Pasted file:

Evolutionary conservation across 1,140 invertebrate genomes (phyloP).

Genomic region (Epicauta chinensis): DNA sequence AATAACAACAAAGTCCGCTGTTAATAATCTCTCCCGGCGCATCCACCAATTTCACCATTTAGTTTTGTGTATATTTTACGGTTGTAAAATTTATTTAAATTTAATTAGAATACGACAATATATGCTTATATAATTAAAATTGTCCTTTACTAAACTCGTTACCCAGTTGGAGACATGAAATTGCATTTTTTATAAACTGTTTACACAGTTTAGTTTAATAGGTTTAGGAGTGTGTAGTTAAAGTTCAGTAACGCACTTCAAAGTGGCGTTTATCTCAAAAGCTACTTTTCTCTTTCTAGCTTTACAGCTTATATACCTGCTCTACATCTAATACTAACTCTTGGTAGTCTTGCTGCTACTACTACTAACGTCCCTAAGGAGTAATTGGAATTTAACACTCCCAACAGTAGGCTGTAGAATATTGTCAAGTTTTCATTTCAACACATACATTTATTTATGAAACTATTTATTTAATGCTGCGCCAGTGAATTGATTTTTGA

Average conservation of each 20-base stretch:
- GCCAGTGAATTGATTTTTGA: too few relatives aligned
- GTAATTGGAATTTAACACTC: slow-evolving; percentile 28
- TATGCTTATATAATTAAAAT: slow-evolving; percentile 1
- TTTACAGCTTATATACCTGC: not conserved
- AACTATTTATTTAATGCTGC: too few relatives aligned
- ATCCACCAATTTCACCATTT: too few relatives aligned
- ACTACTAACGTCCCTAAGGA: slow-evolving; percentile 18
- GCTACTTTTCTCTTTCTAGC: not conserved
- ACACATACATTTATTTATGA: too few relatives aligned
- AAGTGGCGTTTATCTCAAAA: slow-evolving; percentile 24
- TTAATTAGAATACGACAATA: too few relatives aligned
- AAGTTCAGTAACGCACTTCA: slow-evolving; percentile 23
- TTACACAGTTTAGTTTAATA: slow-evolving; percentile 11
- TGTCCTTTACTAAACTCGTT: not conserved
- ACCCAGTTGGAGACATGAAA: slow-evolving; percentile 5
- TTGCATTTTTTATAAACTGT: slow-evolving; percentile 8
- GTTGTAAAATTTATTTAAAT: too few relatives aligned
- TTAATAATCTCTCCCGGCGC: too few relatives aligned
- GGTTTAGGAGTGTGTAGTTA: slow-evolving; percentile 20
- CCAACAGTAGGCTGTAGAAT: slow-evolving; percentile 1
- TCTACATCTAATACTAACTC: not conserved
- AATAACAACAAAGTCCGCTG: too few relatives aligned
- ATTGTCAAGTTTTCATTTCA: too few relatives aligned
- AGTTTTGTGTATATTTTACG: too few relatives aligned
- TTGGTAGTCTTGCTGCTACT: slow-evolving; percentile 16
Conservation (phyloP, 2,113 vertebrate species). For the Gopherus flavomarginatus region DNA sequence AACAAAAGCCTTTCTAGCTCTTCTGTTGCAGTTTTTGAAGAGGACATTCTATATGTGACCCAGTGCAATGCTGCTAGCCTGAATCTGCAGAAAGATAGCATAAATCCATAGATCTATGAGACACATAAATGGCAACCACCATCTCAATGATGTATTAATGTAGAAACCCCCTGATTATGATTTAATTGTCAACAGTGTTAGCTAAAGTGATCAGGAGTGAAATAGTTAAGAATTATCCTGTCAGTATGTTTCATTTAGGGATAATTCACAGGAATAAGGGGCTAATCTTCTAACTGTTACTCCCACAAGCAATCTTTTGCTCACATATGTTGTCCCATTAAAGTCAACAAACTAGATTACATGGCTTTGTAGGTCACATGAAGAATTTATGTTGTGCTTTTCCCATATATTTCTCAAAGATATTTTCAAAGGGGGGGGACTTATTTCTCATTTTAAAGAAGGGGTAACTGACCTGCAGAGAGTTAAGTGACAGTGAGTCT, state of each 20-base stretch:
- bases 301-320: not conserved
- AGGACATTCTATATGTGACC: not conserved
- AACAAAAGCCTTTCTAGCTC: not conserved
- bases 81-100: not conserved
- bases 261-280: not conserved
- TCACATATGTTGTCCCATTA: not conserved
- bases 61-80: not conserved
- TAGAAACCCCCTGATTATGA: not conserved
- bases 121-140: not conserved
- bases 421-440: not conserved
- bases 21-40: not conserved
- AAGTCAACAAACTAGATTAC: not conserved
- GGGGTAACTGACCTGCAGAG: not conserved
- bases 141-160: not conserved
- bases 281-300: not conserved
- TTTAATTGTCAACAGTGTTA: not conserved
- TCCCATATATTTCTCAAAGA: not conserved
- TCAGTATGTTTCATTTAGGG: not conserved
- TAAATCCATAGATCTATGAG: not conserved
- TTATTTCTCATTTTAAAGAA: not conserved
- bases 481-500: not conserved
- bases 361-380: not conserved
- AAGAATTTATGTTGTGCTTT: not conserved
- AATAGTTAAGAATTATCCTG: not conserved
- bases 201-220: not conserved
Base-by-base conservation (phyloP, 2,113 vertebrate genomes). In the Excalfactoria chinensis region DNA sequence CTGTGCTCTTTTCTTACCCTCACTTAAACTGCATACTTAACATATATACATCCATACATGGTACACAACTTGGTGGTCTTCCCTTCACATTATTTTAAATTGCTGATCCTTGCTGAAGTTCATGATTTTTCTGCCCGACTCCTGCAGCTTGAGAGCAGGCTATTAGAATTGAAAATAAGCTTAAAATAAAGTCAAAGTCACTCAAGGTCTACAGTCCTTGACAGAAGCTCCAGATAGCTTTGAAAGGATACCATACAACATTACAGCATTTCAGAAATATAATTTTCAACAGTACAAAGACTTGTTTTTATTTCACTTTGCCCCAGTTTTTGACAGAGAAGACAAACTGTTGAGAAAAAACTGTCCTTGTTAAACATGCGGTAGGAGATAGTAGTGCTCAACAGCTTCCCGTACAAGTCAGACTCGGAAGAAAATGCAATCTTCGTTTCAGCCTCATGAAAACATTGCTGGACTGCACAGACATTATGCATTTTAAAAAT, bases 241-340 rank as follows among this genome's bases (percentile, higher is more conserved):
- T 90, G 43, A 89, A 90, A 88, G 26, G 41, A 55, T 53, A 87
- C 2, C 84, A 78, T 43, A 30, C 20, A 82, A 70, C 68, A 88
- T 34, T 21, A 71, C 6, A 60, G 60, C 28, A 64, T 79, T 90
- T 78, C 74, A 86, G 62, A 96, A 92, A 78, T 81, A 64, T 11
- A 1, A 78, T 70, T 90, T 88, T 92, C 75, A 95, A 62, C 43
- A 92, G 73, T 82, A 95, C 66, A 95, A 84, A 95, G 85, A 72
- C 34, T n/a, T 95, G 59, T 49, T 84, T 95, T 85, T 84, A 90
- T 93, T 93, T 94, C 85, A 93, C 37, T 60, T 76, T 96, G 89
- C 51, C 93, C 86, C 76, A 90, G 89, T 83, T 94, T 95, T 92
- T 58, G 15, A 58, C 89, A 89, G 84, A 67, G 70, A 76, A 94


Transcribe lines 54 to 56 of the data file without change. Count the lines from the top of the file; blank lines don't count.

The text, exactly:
- bases 201-220: not conserved
Base-by-base conservation (phyloP, 2,113 vertebrate genomes). In the Excalfactoria chinensis region DNA sequence CTGTGCTCTTTTCTTACCCTCACTTAAACTGCATACTTAACATATATACATCCATACATGGTACACAACTTGGTGGTCTTCCCTTCACATTATTTTAAATTGCTGATCCTTGCTGAAGTTCATGATTTTTCTGCCCGACTCCTGCAGCTTGAGAGCAGGCTATTAGAATTGAAAATAAGCTTAAAATAAAGTCAAAGTCACTCAAGGTCTACAGTCCTTGACAGAAGCTCCAGATAGCTTTGAAAGGATACCATACAACATTACAGCATTTCAGAAATATAATTTTCAACAGTACAAAGACTTGTTTTTATTTCACTTTGCCCCAGTTTTTGACAGAGAAGACAAACTGTTGAGAAAAAACTGTCCTTGTTAAACATGCGGTAGGAGATAGTAGTGCTCAACAGCTTCCCGTACAAGTCAGACTCGGAAGAAAATGCAATCTTCGTTTCAGCCTCATGAAAACATTGCTGGACTGCACAGACATTATGCATTTTAAAAAT, bases 241-340 rank as follows among this genome's bases (percentile, higher is more conserved):
- T 90, G 43, A 89, A 90, A 88, G 26, G 41, A 55, T 53, A 87